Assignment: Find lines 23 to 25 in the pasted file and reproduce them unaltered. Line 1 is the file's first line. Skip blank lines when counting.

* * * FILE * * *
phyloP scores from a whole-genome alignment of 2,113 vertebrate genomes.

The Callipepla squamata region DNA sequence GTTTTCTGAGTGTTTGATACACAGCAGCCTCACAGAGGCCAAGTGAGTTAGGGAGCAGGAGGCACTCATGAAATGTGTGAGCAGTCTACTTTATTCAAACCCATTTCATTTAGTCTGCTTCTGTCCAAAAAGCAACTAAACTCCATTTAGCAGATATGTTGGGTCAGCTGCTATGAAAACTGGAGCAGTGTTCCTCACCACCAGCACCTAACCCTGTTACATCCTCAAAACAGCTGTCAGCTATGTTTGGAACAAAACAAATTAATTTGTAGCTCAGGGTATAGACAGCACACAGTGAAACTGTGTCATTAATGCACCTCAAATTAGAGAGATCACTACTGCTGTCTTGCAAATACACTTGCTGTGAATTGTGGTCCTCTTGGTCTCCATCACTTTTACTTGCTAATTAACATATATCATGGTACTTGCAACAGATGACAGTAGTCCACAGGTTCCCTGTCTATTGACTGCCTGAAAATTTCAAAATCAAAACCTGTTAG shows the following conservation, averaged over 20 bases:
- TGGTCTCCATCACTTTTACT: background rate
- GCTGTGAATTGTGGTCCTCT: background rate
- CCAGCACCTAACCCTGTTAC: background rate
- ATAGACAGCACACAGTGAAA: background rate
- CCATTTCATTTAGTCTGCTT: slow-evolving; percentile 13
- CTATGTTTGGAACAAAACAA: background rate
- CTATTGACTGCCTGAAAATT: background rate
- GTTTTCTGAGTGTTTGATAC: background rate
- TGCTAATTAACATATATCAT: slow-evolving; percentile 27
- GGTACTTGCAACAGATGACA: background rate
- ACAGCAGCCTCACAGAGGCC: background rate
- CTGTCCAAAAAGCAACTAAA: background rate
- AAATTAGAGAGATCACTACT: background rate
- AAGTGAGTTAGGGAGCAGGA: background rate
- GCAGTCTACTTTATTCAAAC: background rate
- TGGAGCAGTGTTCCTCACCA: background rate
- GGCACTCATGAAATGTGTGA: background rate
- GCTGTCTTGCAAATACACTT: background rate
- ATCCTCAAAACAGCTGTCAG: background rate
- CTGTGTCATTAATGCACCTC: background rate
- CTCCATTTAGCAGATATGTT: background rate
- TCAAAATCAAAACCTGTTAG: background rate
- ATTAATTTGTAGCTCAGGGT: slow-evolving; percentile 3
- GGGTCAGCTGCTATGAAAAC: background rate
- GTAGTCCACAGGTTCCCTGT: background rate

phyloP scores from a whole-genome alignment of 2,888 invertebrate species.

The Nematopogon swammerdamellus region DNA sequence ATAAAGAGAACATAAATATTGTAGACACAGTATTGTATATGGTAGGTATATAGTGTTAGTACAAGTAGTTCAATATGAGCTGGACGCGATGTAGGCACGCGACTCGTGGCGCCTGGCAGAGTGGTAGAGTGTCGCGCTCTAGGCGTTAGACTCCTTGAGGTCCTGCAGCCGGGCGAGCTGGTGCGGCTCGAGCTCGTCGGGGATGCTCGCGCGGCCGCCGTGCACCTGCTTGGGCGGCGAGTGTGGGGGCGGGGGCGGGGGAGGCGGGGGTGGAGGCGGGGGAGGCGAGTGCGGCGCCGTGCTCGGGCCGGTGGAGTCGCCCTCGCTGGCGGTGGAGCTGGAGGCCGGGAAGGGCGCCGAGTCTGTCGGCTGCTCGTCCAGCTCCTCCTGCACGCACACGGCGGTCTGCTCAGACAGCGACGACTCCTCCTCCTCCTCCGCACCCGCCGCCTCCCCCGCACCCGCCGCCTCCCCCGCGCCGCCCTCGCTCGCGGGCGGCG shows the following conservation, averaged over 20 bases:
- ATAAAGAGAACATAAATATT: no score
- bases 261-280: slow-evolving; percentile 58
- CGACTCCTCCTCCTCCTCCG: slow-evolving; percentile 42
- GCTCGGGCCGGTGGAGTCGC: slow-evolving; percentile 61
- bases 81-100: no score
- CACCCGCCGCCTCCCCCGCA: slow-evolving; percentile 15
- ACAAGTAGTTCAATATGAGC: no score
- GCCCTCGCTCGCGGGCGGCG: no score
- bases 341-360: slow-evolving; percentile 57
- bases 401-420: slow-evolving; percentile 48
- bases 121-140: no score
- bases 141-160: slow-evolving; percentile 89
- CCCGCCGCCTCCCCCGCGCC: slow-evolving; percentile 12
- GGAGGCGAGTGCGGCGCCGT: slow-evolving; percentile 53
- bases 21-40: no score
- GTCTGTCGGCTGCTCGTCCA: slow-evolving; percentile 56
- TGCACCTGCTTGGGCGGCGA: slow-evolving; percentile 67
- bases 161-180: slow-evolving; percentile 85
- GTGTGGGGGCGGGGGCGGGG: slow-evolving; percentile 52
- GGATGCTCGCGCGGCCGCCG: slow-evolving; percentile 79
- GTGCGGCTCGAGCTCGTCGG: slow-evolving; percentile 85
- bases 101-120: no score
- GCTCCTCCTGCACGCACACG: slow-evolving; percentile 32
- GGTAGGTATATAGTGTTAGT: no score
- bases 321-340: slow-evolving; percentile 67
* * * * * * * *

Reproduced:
- CTCCATTTAGCAGATATGTT: background rate
- TCAAAATCAAAACCTGTTAG: background rate
- ATTAATTTGTAGCTCAGGGT: slow-evolving; percentile 3